Still, the main building has - in some places, remarkably - withstood years of neglect. A recent walk through the administration building - with its 15-foot-tall walls, and large windows that allow in floods of light - suggests it would not take much to get it back in operation.

That is much less the case along the building's wings and connecting ways, where water has come through or is seeping in from the walls and floor.

New York State has long allowed the building to fall into disrepair. But in October, Pataki told The Buffalo News he would provide the $7 million that a study he commissioned had recently concluded was needed for stabilization. Pataki also said he would soon announce a plan in which the Richardson buildings would be restored as a "flagship" of Buffalo State College. He mentioned the possibility of consolidating a new Olmsted school with the college. And he promised a "dramatic concept" that from an educational and preservation standpoint would rival the planned downtown bioinformatics center in importance.

A decision last month by a state judge ordering the state to come up with a plan to repair and maintain the Richardson complex also leant further momentum to the building's reuse.

"We have very good reason to be hopeful for (the Richardson complex's) future," said Kowsky.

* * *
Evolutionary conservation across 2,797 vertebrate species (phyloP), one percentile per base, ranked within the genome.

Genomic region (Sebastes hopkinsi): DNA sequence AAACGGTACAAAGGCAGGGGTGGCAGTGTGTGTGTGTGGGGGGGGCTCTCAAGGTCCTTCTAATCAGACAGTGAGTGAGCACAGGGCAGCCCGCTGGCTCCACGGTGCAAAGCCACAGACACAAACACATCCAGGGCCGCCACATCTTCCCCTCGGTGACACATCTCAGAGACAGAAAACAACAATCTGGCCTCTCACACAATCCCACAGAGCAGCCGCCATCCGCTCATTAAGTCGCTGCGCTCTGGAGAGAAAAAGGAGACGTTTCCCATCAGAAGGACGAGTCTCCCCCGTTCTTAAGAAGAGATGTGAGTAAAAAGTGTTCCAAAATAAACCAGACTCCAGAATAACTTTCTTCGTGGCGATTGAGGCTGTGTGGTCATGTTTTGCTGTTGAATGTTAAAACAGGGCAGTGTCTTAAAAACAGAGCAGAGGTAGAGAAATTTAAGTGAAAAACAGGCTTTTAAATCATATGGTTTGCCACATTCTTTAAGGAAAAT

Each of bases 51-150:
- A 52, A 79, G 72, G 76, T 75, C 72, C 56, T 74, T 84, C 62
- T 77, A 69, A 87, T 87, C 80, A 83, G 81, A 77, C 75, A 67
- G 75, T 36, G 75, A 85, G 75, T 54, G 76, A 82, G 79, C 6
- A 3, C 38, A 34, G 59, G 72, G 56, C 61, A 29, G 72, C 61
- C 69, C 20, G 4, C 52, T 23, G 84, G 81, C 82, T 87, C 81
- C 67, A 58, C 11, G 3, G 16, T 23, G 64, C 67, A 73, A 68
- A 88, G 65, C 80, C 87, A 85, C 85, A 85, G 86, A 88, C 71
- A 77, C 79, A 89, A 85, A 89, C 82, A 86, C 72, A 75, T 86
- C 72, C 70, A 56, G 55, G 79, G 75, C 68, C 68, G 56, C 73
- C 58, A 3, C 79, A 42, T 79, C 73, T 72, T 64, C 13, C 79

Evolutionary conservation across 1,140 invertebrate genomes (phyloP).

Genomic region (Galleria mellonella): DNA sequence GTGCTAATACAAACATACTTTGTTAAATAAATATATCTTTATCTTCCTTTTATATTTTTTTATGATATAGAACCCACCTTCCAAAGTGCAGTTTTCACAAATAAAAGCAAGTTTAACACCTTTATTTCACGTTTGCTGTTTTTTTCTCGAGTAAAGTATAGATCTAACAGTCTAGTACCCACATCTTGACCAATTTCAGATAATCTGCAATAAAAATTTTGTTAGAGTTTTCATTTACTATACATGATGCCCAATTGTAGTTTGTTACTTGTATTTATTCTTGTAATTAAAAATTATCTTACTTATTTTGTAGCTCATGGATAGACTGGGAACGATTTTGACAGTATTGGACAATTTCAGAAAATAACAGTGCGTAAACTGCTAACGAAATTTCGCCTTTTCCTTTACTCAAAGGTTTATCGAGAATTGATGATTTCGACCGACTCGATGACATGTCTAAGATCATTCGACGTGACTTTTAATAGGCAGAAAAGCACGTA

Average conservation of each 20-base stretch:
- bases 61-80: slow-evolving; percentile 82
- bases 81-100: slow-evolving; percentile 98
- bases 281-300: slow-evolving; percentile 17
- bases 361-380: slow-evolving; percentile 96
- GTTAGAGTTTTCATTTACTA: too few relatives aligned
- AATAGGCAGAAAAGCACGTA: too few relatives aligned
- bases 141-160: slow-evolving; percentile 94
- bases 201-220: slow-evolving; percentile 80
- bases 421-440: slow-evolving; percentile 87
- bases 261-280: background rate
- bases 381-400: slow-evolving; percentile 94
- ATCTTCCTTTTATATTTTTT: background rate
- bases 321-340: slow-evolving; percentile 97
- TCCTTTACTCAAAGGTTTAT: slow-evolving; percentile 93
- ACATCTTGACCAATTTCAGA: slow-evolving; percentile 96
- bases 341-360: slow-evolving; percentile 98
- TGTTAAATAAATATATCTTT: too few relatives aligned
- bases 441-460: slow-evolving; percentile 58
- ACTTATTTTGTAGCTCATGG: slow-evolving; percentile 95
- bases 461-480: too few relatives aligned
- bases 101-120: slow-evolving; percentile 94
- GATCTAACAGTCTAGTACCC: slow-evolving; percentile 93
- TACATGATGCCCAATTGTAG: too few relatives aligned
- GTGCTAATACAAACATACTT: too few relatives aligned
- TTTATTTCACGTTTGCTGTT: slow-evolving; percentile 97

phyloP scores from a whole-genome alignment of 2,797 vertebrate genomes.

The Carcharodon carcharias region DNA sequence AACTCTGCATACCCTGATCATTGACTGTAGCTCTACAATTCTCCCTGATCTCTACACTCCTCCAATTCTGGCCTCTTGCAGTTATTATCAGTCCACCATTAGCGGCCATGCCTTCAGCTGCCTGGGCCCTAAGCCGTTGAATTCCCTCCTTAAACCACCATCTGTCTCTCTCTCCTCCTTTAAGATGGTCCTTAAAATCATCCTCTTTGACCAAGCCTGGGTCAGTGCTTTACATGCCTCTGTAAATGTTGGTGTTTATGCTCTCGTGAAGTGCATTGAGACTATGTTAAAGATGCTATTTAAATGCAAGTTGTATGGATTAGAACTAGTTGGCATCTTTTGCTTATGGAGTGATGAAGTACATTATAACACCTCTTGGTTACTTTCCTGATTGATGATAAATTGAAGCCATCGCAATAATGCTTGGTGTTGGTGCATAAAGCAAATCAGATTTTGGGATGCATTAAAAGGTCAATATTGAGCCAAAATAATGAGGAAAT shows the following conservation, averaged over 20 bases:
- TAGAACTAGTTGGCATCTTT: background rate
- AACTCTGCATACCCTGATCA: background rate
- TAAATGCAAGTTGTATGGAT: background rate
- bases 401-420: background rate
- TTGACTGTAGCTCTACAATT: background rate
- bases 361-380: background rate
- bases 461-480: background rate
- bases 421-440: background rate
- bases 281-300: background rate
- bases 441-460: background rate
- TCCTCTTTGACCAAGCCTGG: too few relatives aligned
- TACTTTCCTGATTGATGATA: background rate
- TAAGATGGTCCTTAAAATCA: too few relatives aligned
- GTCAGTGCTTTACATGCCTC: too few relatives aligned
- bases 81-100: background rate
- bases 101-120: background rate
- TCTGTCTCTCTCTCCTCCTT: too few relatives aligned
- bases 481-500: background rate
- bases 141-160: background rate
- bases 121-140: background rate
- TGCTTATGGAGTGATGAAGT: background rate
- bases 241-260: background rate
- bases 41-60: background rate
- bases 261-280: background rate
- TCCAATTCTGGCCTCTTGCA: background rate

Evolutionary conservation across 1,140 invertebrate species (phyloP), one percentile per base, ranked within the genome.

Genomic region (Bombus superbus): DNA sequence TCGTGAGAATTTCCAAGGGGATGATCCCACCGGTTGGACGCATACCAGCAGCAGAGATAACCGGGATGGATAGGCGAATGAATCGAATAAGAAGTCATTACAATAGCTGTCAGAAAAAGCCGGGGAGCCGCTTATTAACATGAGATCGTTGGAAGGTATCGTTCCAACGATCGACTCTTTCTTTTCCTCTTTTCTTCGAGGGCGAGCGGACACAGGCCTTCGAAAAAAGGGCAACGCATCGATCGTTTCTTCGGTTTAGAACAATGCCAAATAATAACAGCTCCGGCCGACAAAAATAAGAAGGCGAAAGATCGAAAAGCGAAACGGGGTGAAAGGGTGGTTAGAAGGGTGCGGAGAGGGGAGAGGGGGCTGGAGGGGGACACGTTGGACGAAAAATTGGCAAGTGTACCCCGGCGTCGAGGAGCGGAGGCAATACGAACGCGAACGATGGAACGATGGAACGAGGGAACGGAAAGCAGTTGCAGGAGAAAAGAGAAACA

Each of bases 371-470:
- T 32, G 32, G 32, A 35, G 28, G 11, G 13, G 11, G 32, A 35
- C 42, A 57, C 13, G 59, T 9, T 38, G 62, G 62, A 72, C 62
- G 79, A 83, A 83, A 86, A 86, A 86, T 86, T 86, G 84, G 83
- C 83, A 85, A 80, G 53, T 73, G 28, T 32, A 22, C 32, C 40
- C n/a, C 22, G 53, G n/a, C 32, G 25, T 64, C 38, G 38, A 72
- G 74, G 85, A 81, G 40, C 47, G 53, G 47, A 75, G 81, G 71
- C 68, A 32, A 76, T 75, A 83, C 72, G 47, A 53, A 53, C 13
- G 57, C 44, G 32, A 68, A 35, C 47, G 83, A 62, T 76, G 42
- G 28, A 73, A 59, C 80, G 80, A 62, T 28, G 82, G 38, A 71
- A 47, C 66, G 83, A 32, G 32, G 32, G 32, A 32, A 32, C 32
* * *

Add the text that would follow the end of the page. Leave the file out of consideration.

A well-kept secret

Clinton says she looks forward to a time when Buffalo and its treasure trove of historic holdings - including the Richardson complex - are better identified in the public's mind.

"We just can't afford to keep it secret," she said. "We have to keep putting out front what is special about Buffalo, and the Richardson complex is one of those real special assets."

Richard Lippes, president of the Preservation Coalition of Erie County, believes the health and promotion of the Richardson complex, the Guaranty Building and the Darwin Martin House will be essential in promoting Buffalo's mixture of architectural and cultural attractions, and will bring economic strength to the city.

"Without them, it would be like having a mall without an anchor tenant," Lippes said. "These are the anchor tenants of our cultural tourism."